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what did Bloc and Purcel get the noble prize in 1952 for?
discovery of magnetic properties of an atom
what year was Nuclear Magnetic Resonance (NMR) spectrometers widely used?
What year was MRI readily utilized?
what are the advantages of MRI?
- no harmful effects
- no ionizing radiation
- cross-sectional images
- images in any plane
- digital images
- exquisite tissue differentiation
what are indications for mri head?
- detect tumors, infection, blockages in vessels, aneurysms, hemorrhage, multiple sclerosis, various types of brain damage including the tissue damage caused by stroke
- problems of the eyes, optic nerves, auditory canals and auditory nerves
what are the indications for MRI of the spine?
- problems of the cervical, thoracic, and lumbar regions of the the spines as well as the sacrum
- tumors, degenerative disc disease, cord impingement, and MS can be visualized
what are the indications for MRI of the joints?
- used to evaluate the knee, ankle, hip, wrist, elbow, shoulder, and TMJ
- MRI excels in ability to visualize the cartilage, ligaments, tendons, muscles and is used to diagnose cartilage tears, worn-out cartilage, torn ligaments, the presence of fluid, infection and bone tumors
what are the advantages of having hydrogen atoms for MRI use?
- odd number of protons
- generates the signal we use to construct images in clinical MRI
- abundant in the body
what is created whenever a charged particle moves?
a magnetic field
why do hydrogen protons within every tissue in the body have magnetic fields?
because they spin around on their axes generating magnetic fields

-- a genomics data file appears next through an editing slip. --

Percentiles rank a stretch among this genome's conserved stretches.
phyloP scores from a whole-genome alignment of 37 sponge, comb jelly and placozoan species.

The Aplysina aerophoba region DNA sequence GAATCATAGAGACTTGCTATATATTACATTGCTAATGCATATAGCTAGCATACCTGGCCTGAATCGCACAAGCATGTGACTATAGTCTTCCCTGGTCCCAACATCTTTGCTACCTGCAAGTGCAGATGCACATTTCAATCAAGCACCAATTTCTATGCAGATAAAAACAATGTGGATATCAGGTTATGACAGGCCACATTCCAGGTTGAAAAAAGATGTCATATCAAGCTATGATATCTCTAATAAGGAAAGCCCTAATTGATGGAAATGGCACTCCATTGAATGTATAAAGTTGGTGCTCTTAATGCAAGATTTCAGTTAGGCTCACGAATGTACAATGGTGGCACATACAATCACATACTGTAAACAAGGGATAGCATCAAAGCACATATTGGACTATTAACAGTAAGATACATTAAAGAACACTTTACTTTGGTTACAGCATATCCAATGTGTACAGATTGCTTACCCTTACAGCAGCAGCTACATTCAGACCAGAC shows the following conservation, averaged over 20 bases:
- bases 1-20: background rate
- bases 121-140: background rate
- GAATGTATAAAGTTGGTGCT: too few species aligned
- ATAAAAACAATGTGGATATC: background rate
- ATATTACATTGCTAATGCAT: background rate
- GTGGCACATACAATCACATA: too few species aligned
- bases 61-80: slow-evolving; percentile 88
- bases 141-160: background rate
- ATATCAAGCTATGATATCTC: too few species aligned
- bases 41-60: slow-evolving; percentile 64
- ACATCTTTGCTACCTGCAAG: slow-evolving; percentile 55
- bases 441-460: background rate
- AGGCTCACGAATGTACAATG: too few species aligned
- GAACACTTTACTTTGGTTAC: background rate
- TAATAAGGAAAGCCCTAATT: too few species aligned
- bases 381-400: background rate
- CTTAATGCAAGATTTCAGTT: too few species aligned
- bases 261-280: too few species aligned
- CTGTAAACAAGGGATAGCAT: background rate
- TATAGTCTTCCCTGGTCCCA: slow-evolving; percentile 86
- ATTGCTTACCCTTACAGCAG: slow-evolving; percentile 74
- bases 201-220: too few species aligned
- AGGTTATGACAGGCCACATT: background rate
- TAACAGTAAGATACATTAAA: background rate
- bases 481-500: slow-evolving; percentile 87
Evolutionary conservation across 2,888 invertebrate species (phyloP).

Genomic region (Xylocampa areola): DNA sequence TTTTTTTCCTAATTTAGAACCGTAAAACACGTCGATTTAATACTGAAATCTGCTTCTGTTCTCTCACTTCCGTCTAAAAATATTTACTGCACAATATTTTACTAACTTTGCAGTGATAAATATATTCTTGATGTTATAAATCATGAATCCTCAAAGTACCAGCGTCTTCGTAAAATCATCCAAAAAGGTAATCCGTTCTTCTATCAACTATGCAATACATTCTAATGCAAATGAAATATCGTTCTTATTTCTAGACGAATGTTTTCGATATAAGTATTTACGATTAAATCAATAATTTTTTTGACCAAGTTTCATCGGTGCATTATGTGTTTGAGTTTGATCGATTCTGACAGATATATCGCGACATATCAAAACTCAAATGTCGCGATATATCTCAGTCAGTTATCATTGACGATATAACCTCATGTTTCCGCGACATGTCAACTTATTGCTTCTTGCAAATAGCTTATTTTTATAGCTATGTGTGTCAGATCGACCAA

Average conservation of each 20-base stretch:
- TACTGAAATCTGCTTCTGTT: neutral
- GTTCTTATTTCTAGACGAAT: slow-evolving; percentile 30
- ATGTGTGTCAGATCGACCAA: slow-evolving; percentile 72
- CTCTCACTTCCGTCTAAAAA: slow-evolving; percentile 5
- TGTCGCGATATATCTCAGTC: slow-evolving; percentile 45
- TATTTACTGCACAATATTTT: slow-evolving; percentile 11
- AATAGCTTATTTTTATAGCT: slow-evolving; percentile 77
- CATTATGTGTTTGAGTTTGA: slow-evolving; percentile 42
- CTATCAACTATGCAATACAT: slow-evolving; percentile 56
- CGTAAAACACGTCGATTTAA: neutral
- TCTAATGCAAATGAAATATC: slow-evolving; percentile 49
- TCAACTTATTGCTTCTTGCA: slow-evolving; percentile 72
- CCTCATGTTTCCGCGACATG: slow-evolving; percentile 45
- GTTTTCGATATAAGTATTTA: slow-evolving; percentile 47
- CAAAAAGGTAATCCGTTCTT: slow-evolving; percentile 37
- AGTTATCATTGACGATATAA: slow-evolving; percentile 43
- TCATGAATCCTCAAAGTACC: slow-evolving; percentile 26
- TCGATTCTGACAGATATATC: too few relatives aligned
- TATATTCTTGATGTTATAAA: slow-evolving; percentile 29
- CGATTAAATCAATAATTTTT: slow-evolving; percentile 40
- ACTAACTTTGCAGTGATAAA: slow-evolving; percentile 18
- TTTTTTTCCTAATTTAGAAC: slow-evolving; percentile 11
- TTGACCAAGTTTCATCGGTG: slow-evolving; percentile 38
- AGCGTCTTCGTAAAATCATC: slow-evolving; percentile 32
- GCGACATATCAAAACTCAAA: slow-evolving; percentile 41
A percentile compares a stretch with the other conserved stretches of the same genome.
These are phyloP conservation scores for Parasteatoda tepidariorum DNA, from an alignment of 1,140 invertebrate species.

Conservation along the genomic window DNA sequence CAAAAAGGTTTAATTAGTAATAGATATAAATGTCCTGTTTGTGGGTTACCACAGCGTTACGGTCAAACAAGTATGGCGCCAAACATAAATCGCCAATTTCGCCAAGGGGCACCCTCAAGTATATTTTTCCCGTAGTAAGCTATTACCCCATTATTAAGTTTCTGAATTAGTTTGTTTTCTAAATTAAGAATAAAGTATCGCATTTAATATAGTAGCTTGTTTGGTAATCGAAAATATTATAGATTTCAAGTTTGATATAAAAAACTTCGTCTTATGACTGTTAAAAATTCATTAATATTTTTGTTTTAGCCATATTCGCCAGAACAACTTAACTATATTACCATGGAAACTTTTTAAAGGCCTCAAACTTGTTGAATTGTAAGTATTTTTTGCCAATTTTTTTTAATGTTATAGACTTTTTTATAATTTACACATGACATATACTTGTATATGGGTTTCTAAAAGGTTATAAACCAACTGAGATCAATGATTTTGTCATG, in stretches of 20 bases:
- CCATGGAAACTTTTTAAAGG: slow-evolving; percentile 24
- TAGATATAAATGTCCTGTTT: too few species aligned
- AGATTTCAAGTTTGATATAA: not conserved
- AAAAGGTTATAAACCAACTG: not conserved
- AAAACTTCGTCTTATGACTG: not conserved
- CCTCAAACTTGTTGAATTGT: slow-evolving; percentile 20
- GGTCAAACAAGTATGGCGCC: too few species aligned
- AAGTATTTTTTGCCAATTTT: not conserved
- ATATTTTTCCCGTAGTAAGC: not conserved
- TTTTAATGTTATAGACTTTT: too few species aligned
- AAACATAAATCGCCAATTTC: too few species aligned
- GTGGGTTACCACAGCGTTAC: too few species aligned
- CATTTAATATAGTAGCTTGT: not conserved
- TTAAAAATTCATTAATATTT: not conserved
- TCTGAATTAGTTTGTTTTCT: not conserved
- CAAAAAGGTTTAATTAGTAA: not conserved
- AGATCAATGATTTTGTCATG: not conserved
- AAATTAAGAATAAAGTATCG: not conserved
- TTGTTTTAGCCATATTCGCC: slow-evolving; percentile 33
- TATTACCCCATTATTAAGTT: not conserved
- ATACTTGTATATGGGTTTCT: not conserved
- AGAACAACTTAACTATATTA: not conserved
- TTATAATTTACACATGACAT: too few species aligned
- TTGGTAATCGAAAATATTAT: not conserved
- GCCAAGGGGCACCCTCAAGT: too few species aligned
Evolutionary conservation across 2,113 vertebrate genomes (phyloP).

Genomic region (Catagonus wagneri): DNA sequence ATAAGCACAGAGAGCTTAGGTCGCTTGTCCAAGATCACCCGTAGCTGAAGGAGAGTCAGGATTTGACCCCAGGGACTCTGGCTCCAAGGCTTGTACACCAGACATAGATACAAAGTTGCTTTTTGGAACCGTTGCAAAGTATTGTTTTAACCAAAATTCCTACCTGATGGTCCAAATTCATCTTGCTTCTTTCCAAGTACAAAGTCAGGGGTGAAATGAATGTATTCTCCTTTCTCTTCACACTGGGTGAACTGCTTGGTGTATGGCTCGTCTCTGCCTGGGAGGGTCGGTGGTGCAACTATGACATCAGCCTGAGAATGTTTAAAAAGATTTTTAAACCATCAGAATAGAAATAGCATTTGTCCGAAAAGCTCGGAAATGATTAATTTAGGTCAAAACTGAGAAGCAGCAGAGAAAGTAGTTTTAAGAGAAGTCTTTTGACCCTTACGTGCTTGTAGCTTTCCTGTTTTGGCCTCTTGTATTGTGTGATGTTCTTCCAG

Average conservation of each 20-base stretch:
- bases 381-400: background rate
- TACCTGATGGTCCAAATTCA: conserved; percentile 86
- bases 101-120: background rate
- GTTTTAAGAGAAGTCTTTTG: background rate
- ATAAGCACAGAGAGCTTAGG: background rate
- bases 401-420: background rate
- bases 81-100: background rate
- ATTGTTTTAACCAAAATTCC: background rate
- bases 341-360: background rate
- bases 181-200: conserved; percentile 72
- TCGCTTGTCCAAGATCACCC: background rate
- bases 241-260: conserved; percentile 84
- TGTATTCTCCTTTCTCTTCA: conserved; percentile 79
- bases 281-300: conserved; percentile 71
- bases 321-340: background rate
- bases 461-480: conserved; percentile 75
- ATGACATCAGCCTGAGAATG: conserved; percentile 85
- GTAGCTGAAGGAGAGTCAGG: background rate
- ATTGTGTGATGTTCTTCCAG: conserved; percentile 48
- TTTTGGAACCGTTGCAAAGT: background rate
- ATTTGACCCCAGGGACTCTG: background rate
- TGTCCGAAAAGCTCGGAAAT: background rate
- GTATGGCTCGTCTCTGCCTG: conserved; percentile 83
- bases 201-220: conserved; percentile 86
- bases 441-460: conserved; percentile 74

which direction(s) do protons align with an externally applied magnetic field (
- parallel or anti parallel
- more parallel than anti parallel
- result is the net magnetization (NM)
why are there more protons aligning parallel than anti-parallel to the externally applied magnetic field?
- because it only takes a small amount of energy to align parallel to the magnetic field.
- It takes a lot of energy to align anti-parallel.
- there are more protons with weak energy than strong energy
what happens to the net magnetization when the magnet is stronger?
what is precession?
the motion of the net magnetization as it wobbles around the main magnetic field of the MR system
what is the Larmor equation?
- describes the influence of the magnetic field strength on the precessional frequency of the protons' net magnetization (NM)
- F = k X B
- F=precessional or Larmor frequency (in MHz)
- K= 42.6 MHz/T (gyromagnetic ratio for hydrogen)
- B= magnetic field (in Tesla)
what is an RF pulse?
- used to change the alignment of NM
- RF is electromagnetic energy that is in the same band of frequencies used by commercial radio stations
- energy applied to the protons through the principle called resonance
- also known as excitation pulse
- tilts the NM direction from longitudinal direction towards the transverse plane